Even as public school systems in Maryland and other states prepare to give longer and more challenging standardized tests this spring, a national debate has erupted over just how many hours students should be tested in a year.
Teachers unions deride the growing emphasis on testing as a mania that is hijacking American education. In Florida, parents are rebelling against new tests and threatening to keep their children out of testing. And national education leaders, who for years believed schools would improve if they were held accountable for test scores, are looking at whether testing has become too onerous.
"I think what you are seeing across the country is this backlash against state testing," said Baltimore County Schools Superintendent Dallas Dance, who believes there may be moves in coming years to reduce federally mandated testing.
This year, an eighth-grader in the Baltimore area will spend from 14 to 46 hours taking tests, depending on which school district he or she is in....Read more
A state legislative audit released Friday found that the University of Maryland, Eastern Shore could not account for a $25,000 grant payment made to its foundation, prompting the auditor to refer the matter to the criminal division of the state attorney general's office.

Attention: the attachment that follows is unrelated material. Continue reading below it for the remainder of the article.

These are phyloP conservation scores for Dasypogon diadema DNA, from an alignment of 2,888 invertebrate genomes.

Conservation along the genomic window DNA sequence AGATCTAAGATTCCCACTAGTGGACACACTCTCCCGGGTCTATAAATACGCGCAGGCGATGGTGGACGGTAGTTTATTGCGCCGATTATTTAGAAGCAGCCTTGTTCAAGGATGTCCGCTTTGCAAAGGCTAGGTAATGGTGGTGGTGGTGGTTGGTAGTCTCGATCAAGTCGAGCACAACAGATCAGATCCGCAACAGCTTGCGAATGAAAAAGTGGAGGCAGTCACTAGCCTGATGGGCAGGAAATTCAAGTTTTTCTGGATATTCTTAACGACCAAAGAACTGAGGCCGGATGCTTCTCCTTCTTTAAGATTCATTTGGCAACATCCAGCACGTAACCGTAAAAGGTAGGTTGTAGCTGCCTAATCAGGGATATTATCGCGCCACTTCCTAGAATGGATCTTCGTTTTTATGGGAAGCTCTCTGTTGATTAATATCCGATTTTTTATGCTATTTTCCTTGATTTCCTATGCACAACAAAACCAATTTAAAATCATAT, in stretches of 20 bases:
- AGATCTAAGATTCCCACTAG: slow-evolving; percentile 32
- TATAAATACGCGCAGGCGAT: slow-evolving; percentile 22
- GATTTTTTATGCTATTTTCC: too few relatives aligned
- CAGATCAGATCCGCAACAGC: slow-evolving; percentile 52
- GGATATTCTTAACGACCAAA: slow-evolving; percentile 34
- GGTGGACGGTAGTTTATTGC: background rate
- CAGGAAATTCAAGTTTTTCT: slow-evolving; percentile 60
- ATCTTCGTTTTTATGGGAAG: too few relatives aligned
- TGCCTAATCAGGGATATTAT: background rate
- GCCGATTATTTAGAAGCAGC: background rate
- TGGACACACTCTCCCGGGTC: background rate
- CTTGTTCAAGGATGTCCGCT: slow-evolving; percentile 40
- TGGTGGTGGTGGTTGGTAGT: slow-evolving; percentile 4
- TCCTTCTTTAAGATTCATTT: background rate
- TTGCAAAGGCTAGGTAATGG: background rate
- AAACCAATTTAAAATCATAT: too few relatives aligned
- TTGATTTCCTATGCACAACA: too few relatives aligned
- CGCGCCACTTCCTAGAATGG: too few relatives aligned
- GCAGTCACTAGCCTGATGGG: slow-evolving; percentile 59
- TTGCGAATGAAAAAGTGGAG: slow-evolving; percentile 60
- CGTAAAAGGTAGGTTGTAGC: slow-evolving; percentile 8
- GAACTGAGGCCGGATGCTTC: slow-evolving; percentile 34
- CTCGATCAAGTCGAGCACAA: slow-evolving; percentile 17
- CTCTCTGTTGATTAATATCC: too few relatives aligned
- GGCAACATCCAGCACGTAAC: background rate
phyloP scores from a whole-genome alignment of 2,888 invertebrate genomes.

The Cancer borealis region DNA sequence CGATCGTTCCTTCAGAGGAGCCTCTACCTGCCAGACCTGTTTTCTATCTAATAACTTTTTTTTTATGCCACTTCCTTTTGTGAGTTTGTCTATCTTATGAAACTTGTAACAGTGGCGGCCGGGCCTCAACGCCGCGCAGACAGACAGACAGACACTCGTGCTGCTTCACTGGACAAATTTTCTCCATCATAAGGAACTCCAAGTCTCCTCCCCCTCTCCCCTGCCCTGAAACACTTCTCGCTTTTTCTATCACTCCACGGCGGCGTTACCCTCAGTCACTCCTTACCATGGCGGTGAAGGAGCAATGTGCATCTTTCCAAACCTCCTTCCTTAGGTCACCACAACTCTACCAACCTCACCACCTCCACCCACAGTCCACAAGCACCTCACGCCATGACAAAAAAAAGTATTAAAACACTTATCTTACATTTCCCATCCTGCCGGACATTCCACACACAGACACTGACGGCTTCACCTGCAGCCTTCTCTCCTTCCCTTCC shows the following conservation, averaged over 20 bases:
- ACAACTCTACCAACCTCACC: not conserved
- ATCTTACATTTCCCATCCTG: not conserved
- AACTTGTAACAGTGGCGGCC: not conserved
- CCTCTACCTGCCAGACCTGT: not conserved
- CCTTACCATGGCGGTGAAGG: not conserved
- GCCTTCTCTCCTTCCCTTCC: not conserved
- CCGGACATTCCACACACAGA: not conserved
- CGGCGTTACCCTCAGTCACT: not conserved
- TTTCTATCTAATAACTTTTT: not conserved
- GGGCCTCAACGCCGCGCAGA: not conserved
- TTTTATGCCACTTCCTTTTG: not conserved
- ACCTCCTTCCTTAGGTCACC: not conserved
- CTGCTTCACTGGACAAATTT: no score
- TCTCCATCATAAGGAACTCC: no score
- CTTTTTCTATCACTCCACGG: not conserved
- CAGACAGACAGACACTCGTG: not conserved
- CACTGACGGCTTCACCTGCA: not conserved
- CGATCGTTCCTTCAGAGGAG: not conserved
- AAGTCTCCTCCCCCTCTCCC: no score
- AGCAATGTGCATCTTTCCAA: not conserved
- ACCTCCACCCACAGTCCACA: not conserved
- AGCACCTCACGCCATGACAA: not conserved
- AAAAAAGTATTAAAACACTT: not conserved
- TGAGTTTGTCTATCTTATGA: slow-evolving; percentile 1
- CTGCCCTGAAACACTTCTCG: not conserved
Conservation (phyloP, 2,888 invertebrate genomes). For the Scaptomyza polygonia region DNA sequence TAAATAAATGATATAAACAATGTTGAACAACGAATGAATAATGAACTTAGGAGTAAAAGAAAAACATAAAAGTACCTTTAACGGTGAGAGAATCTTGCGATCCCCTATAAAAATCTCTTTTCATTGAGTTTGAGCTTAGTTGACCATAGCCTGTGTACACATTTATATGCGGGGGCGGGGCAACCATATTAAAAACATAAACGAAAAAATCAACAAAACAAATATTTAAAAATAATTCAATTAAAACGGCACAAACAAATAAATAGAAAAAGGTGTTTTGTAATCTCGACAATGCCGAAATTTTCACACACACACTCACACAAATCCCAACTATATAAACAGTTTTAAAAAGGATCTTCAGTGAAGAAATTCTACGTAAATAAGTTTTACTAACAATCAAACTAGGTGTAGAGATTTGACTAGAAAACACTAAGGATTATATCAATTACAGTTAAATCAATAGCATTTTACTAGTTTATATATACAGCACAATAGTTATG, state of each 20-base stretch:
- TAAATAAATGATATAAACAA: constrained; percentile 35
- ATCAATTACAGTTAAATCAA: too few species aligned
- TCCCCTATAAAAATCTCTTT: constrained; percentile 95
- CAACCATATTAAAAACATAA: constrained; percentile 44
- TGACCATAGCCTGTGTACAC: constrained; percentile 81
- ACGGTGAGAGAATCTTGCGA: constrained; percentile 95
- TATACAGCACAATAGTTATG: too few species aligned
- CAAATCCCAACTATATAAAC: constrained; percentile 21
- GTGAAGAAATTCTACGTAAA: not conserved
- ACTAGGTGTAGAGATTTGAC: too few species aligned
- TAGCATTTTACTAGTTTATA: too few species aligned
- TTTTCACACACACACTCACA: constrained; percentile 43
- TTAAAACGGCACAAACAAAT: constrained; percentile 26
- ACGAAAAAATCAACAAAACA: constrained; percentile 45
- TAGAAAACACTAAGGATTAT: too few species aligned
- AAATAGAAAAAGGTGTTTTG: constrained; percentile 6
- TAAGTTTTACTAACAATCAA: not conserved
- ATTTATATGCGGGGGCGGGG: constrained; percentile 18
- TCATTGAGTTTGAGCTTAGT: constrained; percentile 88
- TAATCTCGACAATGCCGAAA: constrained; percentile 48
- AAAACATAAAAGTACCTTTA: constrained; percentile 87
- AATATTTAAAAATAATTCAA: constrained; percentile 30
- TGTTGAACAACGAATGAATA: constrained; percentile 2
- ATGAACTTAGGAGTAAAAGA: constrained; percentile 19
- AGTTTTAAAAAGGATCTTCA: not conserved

The Office of Legislative Audits, which reviewed the university's finances from 2010 to last year, also told university officials to contact the State Ethics Commission about a possible conflict of interest stemming from a business relationship between the foundation and a company owned by a UMES employee who also worked with the foundation.
The audit found that UMES allowed two university managers working with the foundation "to exercise virtually complete control over the grant transactions for both entities."
University system guidelines state that while a university's employees can work with its foundation, they cannot represent both in negotiations.
In addition to citing UMES for a lack of accountability over...Read more
Far removed from the personalities and courtroom drama depicted on television, local students recently witnessed the captivating and sobering realities of the criminal justice system firsthand.
About 100 students from criminal justice classes at Old Mill and Arundel high schools convened at the Robert F. Sweeney District Court Building in Annapolis on Thursday to spend the morning watching court proceedings and speaking with members of the judicial system.
The three-hour session was the latest installment of Schools in the Court, a program of Anne Arundel County District Court that teaches students about the legal system while delivering cautionary tales about the importance of making good decisions.
"It's the first time most of our students have had an interaction with our court system, and we like it to be in this setting. It's positive and eye-opening and a really nice, risk-free environment where they can ask questions," said Maureen McMahon, assistant superintendent of Anne...Read more